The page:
Tuesday, February 4, 2014

Stairway to Heaven

I had my first experience with unrequited "love" at 21. He (was it Guy #4?) had what I thought was a pleasant evening out; we laughed, we chatted—then he dropped me off, pulling out of my driveway with a frantic shriek of burning rubber. 

I had been hurt and pined for a long time. It didn't help that the dates following were not remotely viable, even if they didn't have a supposed ideal to compete with. 

Of course there were "others" since him; seven years is a long time. There was another two or three that captured my attention, but at each stage and at each age the allure was different. 

If one tries to be aware, one cannot help but change. Reading, listening to shiurim, engaging in deep conversations—these lead to "bam!" moments, epiphanies that launch a thinker onto the next step. Eventually, then there is another lurch forward. Then another. 
Dr. Thomas Hooven ("Nursing a Wound in an Appropriate Setting") was set to start his residency when his girlfriend of twelve years and his fiancée of two ended the relationship, no explanation. He was devastated, to say the least. 

But as time passed, and he was exposed to both the fragility and resilience of life, his understanding slowly morphed. He comprehended why she left, and that it was for the best.
As a couple, we did not fight. Our relationship was conceived from a need for security, and stayed small, quiet and safe. We came together in the disorienting haze of parental conflict, and from the start we shared a tacit assumption that fighting meant losing love . . . 
But now, more than five years later, her response seems less surprising and more diagnostic of why we failed. Our relationship had never developed the vocabulary necessary to express the many colors and intricacies of adult emotion. We had no language for negativity. She must have sensed that, and realized we were headed for serious trouble.
When he did meet his now-wife, he was a better functioning human being, less prone to simplistic perspectives of what a "relationship" means.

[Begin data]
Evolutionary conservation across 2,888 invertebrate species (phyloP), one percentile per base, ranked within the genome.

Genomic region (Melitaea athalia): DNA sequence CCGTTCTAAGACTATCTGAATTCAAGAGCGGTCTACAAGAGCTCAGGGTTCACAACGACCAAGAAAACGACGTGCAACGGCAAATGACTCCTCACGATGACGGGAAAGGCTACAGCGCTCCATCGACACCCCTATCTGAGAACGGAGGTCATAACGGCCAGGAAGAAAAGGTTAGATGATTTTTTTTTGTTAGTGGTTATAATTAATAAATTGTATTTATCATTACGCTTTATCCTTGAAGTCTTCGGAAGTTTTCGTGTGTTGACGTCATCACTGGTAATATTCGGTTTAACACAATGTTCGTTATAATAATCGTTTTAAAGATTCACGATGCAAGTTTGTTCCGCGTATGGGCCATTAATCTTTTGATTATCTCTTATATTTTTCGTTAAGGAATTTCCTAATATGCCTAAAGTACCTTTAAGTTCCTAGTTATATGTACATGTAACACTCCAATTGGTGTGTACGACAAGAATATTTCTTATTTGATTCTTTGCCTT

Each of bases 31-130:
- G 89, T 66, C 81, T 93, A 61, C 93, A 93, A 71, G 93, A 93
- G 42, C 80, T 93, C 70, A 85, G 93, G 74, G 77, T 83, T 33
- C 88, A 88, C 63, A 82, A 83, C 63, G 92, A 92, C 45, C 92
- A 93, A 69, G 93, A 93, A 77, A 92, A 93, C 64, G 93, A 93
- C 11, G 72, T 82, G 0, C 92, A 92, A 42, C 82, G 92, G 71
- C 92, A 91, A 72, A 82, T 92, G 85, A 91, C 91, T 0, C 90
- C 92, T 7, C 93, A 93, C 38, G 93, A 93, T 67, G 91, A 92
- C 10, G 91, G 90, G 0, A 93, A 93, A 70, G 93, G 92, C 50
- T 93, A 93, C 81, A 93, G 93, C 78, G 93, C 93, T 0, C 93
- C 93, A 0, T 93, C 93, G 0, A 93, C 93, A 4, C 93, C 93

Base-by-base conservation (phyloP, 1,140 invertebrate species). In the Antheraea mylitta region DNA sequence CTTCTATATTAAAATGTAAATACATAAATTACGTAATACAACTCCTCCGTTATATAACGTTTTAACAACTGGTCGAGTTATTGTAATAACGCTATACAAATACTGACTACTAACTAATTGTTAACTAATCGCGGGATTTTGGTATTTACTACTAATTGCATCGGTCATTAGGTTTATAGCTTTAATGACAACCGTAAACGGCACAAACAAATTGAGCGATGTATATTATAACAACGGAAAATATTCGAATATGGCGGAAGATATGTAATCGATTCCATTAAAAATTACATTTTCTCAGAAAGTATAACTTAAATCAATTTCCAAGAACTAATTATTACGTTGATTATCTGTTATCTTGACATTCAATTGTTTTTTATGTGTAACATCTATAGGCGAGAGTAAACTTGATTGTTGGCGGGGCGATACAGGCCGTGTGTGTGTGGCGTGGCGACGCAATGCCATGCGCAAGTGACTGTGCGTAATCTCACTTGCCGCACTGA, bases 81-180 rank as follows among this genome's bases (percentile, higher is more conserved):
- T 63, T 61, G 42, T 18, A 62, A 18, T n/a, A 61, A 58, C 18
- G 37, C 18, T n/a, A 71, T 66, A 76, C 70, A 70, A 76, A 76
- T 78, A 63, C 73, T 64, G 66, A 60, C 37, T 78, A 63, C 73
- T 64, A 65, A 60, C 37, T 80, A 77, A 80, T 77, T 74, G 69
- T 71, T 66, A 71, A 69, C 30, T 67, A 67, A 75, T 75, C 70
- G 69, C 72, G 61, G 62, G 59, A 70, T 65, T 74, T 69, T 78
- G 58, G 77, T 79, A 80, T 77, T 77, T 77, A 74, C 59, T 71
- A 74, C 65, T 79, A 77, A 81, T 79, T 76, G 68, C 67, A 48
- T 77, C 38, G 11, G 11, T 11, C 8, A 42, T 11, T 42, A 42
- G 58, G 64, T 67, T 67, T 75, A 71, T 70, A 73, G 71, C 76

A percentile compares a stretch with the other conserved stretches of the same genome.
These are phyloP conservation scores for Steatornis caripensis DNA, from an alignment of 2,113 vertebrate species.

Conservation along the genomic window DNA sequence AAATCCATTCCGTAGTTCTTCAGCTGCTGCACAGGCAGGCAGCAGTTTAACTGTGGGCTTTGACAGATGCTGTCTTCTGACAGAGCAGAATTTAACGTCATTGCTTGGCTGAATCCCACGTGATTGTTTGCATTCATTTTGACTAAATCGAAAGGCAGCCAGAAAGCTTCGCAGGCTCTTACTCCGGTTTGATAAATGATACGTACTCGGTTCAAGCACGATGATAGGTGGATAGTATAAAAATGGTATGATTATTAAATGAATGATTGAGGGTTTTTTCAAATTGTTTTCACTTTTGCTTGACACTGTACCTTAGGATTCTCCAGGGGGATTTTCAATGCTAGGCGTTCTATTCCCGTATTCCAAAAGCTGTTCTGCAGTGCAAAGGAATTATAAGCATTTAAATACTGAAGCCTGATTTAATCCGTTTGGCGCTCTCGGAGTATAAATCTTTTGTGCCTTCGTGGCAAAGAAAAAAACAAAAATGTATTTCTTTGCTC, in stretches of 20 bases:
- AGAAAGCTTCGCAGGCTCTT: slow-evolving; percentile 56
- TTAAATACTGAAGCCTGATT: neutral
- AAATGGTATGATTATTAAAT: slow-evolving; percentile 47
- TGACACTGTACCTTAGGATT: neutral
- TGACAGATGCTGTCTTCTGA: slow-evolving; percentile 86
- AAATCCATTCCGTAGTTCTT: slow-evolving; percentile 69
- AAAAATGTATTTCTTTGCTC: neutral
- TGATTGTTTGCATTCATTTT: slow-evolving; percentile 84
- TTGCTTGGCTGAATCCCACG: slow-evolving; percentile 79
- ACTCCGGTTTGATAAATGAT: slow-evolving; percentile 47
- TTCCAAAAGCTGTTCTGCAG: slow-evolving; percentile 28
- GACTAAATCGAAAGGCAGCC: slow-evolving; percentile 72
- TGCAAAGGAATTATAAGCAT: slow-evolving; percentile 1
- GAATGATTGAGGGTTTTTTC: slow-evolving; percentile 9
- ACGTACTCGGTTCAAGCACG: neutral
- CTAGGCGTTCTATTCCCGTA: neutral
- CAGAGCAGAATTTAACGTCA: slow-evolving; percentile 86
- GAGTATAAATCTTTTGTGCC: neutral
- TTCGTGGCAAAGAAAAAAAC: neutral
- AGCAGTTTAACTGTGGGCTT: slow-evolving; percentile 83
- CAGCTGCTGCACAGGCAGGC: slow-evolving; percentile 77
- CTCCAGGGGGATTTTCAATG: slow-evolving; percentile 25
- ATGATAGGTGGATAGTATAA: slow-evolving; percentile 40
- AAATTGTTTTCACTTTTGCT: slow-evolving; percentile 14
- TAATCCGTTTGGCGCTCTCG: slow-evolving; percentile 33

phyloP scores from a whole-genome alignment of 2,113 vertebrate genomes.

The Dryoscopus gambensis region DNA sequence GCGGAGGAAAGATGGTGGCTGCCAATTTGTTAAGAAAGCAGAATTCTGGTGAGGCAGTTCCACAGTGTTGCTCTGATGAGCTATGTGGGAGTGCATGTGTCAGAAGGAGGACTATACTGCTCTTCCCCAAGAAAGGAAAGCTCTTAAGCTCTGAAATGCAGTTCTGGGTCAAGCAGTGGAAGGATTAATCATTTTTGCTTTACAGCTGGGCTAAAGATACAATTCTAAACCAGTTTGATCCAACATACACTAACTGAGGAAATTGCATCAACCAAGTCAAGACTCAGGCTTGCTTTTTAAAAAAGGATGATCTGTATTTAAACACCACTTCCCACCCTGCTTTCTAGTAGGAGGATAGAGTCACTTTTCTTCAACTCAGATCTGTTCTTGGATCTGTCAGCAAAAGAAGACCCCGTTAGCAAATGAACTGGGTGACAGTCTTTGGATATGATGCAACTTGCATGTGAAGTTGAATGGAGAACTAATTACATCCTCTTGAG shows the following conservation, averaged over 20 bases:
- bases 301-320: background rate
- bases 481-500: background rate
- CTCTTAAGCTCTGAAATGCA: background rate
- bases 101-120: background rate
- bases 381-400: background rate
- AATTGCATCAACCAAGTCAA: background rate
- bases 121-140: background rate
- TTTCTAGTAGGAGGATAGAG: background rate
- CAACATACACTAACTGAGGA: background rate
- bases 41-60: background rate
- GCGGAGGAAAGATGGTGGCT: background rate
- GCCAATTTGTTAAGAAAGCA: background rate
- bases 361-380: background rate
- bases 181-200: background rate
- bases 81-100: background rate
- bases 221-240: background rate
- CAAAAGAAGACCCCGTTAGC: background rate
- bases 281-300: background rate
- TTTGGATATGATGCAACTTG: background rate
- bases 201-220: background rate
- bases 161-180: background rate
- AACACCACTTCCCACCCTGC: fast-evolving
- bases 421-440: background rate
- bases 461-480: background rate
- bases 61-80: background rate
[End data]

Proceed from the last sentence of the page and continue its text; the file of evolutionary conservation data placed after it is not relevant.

The turmoil I experienced as an intern left me with a deeper understanding of how pain works: how it feels, how it ebbs, and how it leaves you less naïve. I also learned to open up to important facets of life that my previous relationship had locked out: unhappiness, uncertainty, regret. Comfort around feelings like these is crucial in both medicine and intimate relationships; it’s the basis of empathy. I didn’t understand that before my ex left me, and I learned it the hard way.
By the time I met my wife, I was a changed man and a real doctor. And our love developed differently from any I had experienced before. Less like a crystal vase, more like a basketball, our relationship is made for bouncing — for the good and sometimes rough play that modern professional lives generate. We do have fights (oh, yes, we do), but they do not threaten our foundation. They deepen it. 
When I look back to my love-lorn state not so many years ago, I feel like patting my past self condescendingly on the head. Oh, you silly goose.

Ironically, it was from the lips of one of my worst dating experiences that I heard it put into words: We should use our "single" time to improve, to become the best we can be (he still had a long way to go, but that is besides the point). When we are at our best, so can our relationships thrive.      

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